There are so many ways corporate videos can go wrong, yet if done correctly, video can be a game changer for your brand. In fact, Cisco projects that video traffic will account for 82 percent of all consumer Internet traffic by 2021. The time for video is now!
Not quite. To rephrase, the time for good video is now.
Here are five ways you’re doing corporate videos wrong and respective examples to back them up. And while most of these examples are humorous, there’s an important takeaway to all of them.
Your video is painfully long.
Ernst & Young should know better! Aside from the lackluster “why did you make me do this” looks from employees contrasting sharply against the overly excited soloist, this video is about four minutes and 15 seconds too long. It’s a cheery little tune, but offers zero value. No one, no doubt including the staff participating, wants to watch a 4-and-a-half-minute employee sing-a-long – except maybe the soloist’s husband, but that’s about it.
The same goes for your brand’s videos. Viewers prefer short, digestible and to-the-point videos. When attention spans average eight seconds, corporate videos must respond with brevity and value.
Your video is poorly executed.
Audiences rarely notice good sound and picture quality in a video, but they’ll certainly notice bad quality, as in this absolutely horrifying promo video.
I don’t know what’s worse, the video itself or the fact that the couple is selling their VIDEO SERVICES.
It’s 2017, people! Even iPhones can take beautiful pictures. People expect decent quality when it comes to video. Either do away with the bad green screen, shaky camera, clip-arty graphics or do. it. better.
Investing in a video partner (or a tripod, camera and lighting) is a must-have if video is a large part of your brand’s content strategy. Wistia offers a great guide on video set up and lighting. And if it’s too overwhelming to tackle yourself, here’s a shameless plug that’s meant to be helpful: We have a small video studio at Hodges perfect for small video projects, photo shoots and headshots.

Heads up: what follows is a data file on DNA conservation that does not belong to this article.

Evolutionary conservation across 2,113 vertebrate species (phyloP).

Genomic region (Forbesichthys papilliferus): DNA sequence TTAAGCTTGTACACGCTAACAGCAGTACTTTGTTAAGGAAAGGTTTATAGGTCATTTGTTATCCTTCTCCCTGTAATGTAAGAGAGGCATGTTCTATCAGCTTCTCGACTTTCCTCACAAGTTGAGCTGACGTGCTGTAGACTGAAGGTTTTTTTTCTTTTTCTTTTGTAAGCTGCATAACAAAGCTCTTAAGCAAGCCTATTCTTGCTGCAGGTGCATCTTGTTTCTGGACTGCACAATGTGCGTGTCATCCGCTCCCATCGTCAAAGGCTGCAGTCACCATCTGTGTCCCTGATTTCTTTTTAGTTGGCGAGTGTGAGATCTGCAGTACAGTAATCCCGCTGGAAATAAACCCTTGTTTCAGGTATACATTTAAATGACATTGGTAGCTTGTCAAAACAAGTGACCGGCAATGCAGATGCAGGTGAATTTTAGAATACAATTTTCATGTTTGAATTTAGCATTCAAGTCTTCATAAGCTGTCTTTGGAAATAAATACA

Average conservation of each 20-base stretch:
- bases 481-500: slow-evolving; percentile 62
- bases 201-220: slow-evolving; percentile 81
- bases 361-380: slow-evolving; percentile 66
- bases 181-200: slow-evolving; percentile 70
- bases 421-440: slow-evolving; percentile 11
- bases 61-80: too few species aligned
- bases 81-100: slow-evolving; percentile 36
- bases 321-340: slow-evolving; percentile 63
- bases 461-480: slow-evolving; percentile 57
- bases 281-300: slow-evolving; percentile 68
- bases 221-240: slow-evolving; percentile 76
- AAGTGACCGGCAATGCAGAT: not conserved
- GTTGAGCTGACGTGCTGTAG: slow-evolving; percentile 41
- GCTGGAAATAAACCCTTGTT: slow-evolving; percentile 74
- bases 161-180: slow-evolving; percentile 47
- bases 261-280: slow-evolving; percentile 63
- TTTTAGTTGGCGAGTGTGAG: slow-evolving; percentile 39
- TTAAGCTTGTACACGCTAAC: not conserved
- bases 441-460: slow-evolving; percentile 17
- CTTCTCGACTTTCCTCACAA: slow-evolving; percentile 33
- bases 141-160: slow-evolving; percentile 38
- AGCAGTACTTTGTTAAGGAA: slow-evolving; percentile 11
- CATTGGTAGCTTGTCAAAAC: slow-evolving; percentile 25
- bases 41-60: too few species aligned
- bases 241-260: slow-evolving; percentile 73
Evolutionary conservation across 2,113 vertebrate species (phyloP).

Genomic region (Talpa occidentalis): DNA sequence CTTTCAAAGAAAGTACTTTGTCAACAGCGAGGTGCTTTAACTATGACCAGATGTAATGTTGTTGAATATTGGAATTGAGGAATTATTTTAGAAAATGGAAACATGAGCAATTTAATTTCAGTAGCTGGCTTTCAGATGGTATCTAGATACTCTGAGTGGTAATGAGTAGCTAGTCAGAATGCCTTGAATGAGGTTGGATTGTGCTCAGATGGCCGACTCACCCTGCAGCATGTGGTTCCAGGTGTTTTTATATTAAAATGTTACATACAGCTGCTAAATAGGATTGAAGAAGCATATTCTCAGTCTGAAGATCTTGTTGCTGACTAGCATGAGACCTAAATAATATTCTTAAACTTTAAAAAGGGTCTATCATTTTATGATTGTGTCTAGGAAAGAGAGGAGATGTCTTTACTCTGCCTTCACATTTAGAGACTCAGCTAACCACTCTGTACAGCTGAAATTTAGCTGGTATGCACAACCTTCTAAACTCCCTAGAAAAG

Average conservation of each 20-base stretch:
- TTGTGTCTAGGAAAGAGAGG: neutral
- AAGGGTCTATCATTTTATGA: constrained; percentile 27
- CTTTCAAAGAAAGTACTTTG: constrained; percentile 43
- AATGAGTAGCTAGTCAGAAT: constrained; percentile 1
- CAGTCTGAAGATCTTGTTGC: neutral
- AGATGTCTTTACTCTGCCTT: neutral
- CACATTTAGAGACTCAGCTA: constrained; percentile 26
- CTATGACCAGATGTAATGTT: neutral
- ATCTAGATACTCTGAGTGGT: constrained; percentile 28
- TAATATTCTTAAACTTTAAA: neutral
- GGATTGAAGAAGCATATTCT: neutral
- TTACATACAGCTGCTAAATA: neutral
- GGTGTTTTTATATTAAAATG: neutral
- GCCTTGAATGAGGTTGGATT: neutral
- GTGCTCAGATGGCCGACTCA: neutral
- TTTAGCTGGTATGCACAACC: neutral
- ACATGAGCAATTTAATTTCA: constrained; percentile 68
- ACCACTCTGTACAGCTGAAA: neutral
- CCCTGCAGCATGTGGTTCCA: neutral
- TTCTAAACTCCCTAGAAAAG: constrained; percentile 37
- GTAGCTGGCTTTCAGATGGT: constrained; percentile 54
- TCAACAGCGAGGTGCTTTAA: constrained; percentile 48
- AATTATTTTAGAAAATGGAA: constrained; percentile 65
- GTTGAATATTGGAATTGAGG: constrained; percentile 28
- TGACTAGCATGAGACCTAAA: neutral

You throw your target audience out the window.
People love bloopers. I love bloopers. But I don’t love seeing bloopers from my car salesman. I like seeing expertise, authenticity and honesty.
Yet, this New Zealand car dealership attempted a blooper-reel-esque promotional commercial, and it did not go over well with people, hailed in a few places as the “worst corporate video ever.”
Aside from the obvious tragic quality and poor execution, the real problem here lies in the strategy.
While conceptually, bloopers might be a good idea (especially if shot with good audio/camera), in this case, the finished product is not a fit audience-wise. And audience is everything.
At Hodges, we all love to have a good time, but there is a time and a place to showcase that side of our company. Maybe it’s in an Instagram post during our happy hours on Friday. Or something fun for the annual holiday card. Or a blog post about our company culture, but it is not when we are trying to showcase our expertise.
When concepting consumer-facing videos, think first about your audience. What are they interested in? What problems are they facing? How can we help solve them? Those answers will spark video ideas, and from those ideas, determine the appropriate video tone and style.
Your video has no clear point or call to action.
I apologize because this video is not even funny bad. It’s just bad. Let’s break down the first 30 seconds.
Things we know:
- Couple: Bob and Sally
- Shopping at Gigantor Foods
- Looking at a gallon of mayo (God help them)
- Tax guy: Ernie Sandlehoff
- Random colleague: Erma Stevens
Things we don’t know:
- Actually important details
We have elaborate first and last names and gallons of mayo, but zero brand recognition or call to action. Okay, give them some credit for trying to weave some dry content in a folksy style, but by the end of the video, we’ve been inundated with so many unnecessary details, it’s hard to determine what is being sold and by whom.
With video, lead with value and eliminate superfluous details that cloud your bottom line. Make it easy for your consumers to digest your message.
You are trying way too hard.
For the most part, let your product and value speak for itself. At Hodges, we like to follow the 80/20 rule of keeping 80% of our content educational and 20% promotional.
Okay fine, the late Billy Mays deserves some props for selling so hard he went down in infomercial history.
There’s a lot that goes into planning and executing an effective video. Our Video Creative Brief will help keep everyone on track with specific goals, key messages and more.